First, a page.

10. Never Stop Learning & Experimenting.  The moment you think you know it all is the moment you've become extinct and irrelevant.  There is always something new to learn and the very process of learning something new helps to boost creativity and problem solving skills.  Staying in touch with what's new will keep you relevant and in the flow that brings abundance to your door.

I'm grateful that I've come to a point where I can share these thoughts with you.  I'm grateful that I've gone through the challenges of figuring out what does and doesn't work for me, and that I've seen how it's possible to overcome obstacles, to recover from failures, and to find ways to create more happiness in work and life.  My wish is that by sharing these, you will also have the strength and courage to find ways to create more happiness in your own life- whether you work for yourself or for someone else.  If you ever want my help in figuring out how to make your situation better, sign up for a free workshop with me.  I love helping others create a more fulfilling life.

Happy Spring Equinox to all the Northern Hemisphere folks!  Happy Autumn Equinox for those in the Southern Hemisphere! ;-)

{If you appreciated this post, please join me in my journey to have a greater positive impact on the world by writing your own gratitude journal and sharing it or a link to it in the comments below. I would love to read your moments of gratitude and share them with others!}

6 comments, to add [click here]:

  1. Thanks for sharing your insights! I just recently decided to take the plunge into my own business land and I can already see so much of what you talked about in the beginning. If you want success then it is no walk in the park that is for sure!I means it is really a lot of hard work but at the same time still fun. There are lots of things you talk about that I have not yet considered such as exit strategy. Thanks again!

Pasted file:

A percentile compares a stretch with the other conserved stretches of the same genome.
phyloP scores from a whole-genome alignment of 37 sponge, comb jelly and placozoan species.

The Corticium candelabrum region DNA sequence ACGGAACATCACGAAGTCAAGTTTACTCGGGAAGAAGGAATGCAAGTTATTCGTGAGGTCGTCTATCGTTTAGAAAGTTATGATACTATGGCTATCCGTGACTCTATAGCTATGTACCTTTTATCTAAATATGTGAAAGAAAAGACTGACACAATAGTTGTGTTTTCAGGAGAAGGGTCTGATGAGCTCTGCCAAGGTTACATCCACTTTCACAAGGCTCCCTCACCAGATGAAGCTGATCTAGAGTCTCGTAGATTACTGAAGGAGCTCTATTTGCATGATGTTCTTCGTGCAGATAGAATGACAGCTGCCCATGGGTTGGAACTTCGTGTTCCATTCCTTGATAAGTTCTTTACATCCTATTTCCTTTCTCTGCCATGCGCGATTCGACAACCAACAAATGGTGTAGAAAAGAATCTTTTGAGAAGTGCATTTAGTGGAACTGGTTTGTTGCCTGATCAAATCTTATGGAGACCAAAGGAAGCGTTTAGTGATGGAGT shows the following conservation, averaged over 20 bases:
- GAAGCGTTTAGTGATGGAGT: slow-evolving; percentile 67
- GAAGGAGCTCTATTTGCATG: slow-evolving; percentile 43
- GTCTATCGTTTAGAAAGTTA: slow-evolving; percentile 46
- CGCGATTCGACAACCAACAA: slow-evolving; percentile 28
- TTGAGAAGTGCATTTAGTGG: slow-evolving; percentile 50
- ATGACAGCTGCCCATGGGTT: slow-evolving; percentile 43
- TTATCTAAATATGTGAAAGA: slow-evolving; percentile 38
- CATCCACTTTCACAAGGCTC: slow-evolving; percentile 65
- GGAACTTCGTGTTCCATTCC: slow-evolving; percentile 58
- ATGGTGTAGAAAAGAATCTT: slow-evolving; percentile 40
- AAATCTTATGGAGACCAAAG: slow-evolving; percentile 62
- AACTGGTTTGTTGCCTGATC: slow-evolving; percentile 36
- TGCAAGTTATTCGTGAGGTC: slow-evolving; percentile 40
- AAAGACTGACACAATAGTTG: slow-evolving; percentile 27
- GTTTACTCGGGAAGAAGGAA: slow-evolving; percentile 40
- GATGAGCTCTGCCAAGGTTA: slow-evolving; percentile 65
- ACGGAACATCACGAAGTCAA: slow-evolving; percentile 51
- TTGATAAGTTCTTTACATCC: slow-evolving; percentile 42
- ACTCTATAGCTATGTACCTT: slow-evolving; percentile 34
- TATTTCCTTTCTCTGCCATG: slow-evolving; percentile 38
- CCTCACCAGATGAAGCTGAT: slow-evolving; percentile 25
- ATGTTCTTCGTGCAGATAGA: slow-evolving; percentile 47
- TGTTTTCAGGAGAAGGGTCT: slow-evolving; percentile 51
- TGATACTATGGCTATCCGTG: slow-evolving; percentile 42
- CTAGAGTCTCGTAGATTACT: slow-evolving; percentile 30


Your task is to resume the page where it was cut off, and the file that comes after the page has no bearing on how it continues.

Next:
2. Love it! Well almost all of it, I take exception to getting dressed every morning like the rest of the world. I get some of my best work done in my pj's. Lol!

  3. Scott - remind me to tell you about the time a future client lead knocked on my door at home and I thought they were a package delivery. Awwwwwkward.

  4. Hi Anne!
    I just signed up for NetworkedBlogs and started following you. I am in the beginning phases of starting a wedding planning company so this post really hits home for me. I know it is important to get up and get dressed for people who work from home but no one has put it the way you have here so thank you for that. I loved reading this post and will most definitely take some life lessons from your hard-learned ones! I just thought you should know that you've touched someone with your words. It looks like you're in the Boston area. I'd love to meet you and grab a coffee or something sometime!

  5. Leanne - thank you SO much for taking a moment to share that!! It means a lot to me - and yes, I'm totally up for coffee! Drop me a line!

  6. Fantastic advice!